Share This Page

Sheetz may buy old Heights Elementary School for $1M

| Tuesday, Oct. 9, 2012, 1:11 a.m.

The old Heights Elementary School might be replaced by a Sheetz Convenience Store sometime next year.

Highlands School Board agreed to hold a vote at its Oct. 15 meeting on authorizing Solicitor Ira Weiss and Business Manager Jon Rupert to negotiate a $1 million purchase agreement with RBG Development Group of Pittsburgh.

On Monday night, Weiss said RBG Development, which expressed interest in the Heights building in September, is acting as the agent for Altoona-based Sheetz.

The board discussed the status of Heights and of the former administrative center along 11th Avenue. Both buildings are in Harrison and have been closed by the school board, which is trying to sell the properties.

Weiss said that Sheetz's interest in the property is contingent upon getting the proper approvals and permits. That includes a change to commercial zoning for the 2.34-acre site, which sits in an R-1 residential zone.

While he said the Harrison Commissioners haven't taken any action on the property, Weiss said, “The township has given indications that they support the development there.”

“The price, which is $1 million, is substantially more than we could get on the open market,” Weiss said.

However, there will be restrictions on how the district can spend the money, he said.

“They have to use the money for debt service or capital projects,” Weiss said. “That's a requirement of the school code.”

The site will remain in a school zone, as Highlands Middle School sits across Freeport Road from it.

That could raise some safety concerns since Sheetz stores, which include multiple gasoline pumps, attract a lot of traffic.

Weiss said those concerns would have to be worked out through the permit approval process with the township and the school district.

Lisa Colautti, Weiss' associate, said RBG is no stranger to this type of situation.

“They have done developments with other school districts, so they know the state school code,” she said.

Weiss said a negotiated sale of school property has to be approved by the Allegheny County Courts, which will require a hearing, in addition to the process for getting the zoning and permit approvals through the township.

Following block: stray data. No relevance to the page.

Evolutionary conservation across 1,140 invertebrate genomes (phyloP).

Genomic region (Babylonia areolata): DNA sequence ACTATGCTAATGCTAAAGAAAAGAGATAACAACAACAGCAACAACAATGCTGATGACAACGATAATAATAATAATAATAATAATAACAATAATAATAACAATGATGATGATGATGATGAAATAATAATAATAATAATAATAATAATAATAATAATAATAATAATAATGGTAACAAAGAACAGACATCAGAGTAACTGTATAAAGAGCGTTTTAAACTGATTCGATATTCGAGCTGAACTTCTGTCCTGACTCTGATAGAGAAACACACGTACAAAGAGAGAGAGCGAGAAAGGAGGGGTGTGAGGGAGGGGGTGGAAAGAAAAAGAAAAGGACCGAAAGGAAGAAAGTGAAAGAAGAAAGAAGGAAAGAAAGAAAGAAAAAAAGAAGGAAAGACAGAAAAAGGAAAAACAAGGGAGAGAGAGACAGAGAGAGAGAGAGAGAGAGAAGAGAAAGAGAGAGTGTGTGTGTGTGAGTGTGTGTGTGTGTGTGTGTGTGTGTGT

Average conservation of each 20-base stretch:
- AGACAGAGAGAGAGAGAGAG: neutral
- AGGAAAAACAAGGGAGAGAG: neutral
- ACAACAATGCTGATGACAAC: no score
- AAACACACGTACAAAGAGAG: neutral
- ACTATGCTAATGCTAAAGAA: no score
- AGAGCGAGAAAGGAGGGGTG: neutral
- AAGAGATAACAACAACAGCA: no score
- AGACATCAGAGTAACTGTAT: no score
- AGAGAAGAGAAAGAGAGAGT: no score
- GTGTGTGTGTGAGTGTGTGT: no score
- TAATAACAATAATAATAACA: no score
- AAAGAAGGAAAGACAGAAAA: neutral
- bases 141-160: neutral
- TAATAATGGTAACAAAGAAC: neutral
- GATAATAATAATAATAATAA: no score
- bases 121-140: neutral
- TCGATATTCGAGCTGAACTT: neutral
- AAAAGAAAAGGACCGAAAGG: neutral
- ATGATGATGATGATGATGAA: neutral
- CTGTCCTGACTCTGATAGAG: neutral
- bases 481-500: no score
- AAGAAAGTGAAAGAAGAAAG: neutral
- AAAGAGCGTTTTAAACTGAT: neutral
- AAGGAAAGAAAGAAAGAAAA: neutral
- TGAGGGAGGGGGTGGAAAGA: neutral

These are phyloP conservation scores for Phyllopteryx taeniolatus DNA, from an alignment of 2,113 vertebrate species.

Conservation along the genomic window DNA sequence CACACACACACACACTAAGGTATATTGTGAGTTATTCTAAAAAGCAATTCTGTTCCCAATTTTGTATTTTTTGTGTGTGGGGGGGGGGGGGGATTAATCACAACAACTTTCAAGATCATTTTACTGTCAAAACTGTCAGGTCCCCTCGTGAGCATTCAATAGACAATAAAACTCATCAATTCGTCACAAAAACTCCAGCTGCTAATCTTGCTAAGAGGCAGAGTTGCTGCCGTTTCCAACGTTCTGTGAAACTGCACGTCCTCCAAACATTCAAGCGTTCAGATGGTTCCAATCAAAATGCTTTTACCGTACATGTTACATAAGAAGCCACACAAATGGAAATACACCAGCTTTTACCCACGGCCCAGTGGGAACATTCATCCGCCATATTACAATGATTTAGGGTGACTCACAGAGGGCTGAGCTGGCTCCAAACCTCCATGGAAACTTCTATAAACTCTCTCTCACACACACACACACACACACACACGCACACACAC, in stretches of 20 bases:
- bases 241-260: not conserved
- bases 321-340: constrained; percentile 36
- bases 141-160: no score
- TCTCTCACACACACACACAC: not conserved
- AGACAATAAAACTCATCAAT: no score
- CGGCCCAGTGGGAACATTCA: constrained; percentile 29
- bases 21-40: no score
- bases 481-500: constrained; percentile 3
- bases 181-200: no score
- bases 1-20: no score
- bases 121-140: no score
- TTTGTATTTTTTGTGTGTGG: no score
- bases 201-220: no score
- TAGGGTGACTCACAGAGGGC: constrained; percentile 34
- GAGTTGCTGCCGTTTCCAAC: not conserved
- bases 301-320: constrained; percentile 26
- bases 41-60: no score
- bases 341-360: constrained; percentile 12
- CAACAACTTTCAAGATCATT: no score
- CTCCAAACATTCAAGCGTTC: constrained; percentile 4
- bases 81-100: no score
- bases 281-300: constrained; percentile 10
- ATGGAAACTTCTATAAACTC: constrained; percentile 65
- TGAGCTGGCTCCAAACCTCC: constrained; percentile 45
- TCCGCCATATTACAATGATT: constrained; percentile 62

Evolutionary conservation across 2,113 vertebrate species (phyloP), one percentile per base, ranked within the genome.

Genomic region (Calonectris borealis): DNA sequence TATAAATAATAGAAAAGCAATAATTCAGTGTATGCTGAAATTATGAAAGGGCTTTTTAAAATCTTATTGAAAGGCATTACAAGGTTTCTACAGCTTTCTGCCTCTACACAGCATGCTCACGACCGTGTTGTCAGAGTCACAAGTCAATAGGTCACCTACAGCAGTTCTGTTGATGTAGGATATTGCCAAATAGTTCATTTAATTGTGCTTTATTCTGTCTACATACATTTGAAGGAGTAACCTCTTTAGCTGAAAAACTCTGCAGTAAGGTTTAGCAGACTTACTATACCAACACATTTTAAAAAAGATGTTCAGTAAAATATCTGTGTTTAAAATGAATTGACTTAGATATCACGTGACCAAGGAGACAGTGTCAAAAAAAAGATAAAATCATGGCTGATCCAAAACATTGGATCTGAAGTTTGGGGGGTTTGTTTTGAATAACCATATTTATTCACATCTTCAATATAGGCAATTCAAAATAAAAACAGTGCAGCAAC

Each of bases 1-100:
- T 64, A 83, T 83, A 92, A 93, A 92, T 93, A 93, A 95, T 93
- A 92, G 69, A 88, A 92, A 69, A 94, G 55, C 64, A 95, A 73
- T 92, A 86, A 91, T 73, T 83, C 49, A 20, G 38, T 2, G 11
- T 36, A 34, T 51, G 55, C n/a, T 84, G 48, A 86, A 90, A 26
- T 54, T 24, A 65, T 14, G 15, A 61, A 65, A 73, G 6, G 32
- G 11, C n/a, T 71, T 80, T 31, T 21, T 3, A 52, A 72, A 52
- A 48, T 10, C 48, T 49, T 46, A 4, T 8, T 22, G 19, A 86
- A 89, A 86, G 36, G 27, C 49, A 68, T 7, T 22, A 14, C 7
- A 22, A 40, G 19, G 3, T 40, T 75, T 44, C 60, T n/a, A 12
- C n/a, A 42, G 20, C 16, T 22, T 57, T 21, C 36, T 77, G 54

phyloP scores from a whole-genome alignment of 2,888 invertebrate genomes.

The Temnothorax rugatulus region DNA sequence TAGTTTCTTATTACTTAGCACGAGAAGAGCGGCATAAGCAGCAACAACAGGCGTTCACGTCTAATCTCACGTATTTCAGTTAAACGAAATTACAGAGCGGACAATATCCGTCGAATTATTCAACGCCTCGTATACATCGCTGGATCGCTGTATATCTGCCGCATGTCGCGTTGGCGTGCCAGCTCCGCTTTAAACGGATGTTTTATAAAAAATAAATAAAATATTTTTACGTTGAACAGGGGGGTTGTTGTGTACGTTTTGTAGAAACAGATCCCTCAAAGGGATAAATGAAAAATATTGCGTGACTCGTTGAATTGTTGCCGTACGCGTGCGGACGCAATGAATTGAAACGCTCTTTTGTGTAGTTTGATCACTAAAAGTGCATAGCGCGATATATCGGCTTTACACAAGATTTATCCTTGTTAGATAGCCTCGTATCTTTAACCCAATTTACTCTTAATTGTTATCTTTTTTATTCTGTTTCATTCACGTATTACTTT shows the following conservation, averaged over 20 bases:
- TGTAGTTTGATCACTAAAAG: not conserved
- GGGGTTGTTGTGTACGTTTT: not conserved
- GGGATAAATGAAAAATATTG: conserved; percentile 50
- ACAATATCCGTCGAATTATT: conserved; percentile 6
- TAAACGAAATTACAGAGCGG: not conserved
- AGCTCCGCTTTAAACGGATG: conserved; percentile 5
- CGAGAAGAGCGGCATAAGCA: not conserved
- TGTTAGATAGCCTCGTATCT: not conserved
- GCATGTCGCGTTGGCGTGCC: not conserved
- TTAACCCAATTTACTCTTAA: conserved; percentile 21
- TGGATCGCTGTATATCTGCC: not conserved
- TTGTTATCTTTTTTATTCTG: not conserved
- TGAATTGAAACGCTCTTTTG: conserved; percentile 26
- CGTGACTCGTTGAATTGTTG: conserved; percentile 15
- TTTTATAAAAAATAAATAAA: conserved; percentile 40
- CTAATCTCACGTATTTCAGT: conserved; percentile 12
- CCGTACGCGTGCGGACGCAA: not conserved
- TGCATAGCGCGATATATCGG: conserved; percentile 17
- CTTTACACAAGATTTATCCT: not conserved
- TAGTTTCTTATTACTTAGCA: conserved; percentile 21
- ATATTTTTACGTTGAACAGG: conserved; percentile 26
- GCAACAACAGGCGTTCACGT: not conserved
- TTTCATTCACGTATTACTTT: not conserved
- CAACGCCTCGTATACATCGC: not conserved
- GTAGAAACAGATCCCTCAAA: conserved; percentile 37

Asked how long it might take before the path is cleared for a deal, Weiss said, “I would say at least nine months.”

As for the former administrative center, the board has decided to sell by working through a Realtor. That decision was made because the district advertised the building for sale but received no bids.

The board instructed Rupert to get proposals from three Realtors and bring them back to the board for a decision.

Tom Yerace is a staff writer for Trib Total Media. He can be reached at (724) 226-4675 or tyerace@tribweb.com.

TribLIVE commenting policy

You are solely responsible for your comments and by using TribLive.com you agree to our Terms of Service.

We moderate comments. Our goal is to provide substantive commentary for a general readership. By screening submissions, we provide a space where readers can share intelligent and informed commentary that enhances the quality of our news and information.

While most comments will be posted if they are on-topic and not abusive, moderating decisions are subjective. We will make them as carefully and consistently as we can. Because of the volume of reader comments, we cannot review individual moderation decisions with readers.

We value thoughtful comments representing a range of views that make their point quickly and politely. We make an effort to protect discussions from repeated comments either by the same reader or different readers

We follow the same standards for taste as the daily newspaper. A few things we won't tolerate: personal attacks, obscenity, vulgarity, profanity (including expletives and letters followed by dashes), commercial promotion, impersonations, incoherence, proselytizing and SHOUTING. Don't include URLs to Web sites.

We do not edit comments. They are either approved or deleted. We reserve the right to edit a comment that is quoted or excerpted in an article. In this case, we may fix spelling and punctuation.

We welcome strong opinions and criticism of our work, but we don't want comments to become bogged down with discussions of our policies and we will moderate accordingly.

We appreciate it when readers and people quoted in articles or blog posts point out errors of fact or emphasis and will investigate all assertions. But these suggestions should be sent via e-mail. To avoid distracting other readers, we won't publish comments that suggest a correction. Instead, corrections will be made in a blog post or in an article.